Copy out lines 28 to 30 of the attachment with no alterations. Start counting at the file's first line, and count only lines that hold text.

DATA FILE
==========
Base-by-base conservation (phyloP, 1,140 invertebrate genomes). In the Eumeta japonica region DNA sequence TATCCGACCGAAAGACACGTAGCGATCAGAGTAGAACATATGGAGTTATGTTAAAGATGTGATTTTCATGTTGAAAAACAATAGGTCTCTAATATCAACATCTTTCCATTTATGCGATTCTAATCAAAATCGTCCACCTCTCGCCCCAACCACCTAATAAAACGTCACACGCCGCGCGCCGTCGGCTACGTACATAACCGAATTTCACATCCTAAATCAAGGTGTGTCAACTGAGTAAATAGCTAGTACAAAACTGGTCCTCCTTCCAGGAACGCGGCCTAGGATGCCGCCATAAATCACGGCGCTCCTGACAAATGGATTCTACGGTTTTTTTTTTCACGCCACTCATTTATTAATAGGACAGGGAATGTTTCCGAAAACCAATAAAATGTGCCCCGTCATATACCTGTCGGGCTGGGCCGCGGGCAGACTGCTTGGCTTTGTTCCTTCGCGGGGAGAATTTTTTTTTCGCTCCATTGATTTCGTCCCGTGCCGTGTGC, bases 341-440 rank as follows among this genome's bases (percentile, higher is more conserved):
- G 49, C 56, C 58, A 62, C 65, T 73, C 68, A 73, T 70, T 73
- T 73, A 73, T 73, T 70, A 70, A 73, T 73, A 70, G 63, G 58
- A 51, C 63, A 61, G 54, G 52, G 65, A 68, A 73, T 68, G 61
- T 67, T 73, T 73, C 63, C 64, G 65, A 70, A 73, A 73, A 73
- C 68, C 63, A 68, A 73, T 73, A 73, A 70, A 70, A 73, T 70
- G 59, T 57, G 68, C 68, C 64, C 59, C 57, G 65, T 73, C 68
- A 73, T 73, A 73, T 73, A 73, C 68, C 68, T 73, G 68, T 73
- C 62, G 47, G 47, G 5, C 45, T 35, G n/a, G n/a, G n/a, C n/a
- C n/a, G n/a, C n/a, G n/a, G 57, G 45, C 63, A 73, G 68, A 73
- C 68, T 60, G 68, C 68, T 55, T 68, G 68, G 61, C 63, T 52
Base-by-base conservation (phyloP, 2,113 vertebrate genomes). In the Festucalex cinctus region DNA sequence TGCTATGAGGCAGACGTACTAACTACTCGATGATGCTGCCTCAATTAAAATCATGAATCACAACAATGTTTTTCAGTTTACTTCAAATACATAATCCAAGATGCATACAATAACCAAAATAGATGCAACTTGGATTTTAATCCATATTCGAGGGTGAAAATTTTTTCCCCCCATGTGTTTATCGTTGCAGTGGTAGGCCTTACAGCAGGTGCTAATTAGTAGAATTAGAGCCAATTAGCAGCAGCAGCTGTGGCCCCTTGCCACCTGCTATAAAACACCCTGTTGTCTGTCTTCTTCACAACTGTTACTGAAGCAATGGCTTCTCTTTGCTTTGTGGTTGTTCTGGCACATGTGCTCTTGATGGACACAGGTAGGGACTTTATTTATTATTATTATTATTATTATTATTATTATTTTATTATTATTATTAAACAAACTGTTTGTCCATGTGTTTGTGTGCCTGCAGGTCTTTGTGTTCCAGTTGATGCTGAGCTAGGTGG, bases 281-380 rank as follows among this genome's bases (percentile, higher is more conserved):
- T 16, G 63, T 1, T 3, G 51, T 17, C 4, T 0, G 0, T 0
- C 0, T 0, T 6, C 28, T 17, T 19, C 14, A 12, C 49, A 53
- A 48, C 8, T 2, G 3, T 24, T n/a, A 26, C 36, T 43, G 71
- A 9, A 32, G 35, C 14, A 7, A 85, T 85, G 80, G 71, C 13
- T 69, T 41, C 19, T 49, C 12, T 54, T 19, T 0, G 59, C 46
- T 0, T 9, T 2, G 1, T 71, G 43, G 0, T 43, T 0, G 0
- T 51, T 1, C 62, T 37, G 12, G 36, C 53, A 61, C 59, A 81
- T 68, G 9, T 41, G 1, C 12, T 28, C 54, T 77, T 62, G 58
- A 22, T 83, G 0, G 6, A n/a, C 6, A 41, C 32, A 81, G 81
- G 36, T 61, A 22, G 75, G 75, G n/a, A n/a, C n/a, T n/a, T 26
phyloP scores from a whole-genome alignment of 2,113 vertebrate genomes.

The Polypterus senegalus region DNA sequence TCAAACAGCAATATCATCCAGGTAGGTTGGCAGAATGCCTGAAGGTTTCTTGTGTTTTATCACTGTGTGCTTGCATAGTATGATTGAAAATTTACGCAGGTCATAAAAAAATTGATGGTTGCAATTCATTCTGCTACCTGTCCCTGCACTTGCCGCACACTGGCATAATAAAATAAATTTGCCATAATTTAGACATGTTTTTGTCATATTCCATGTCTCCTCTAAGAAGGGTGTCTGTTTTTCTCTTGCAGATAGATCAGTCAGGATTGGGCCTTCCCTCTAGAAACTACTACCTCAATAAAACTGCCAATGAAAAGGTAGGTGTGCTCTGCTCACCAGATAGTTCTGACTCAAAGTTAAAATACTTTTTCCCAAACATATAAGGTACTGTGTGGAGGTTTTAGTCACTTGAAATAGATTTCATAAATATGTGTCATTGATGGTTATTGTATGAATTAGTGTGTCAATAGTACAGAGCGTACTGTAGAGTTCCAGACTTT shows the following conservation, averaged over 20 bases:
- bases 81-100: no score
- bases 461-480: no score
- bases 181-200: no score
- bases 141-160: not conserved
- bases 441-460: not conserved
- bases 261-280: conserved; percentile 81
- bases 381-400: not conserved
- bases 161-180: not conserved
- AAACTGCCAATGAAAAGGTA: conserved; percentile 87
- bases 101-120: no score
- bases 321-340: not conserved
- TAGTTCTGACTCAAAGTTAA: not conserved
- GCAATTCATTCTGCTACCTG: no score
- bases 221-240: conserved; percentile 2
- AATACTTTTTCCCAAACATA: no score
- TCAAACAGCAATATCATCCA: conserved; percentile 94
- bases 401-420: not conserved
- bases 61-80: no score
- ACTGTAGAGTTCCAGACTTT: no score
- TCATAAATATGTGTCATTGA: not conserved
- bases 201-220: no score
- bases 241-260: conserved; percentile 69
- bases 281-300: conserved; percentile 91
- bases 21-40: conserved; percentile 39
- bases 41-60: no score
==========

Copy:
- bases 141-160: not conserved
- bases 441-460: not conserved
- bases 261-280: conserved; percentile 81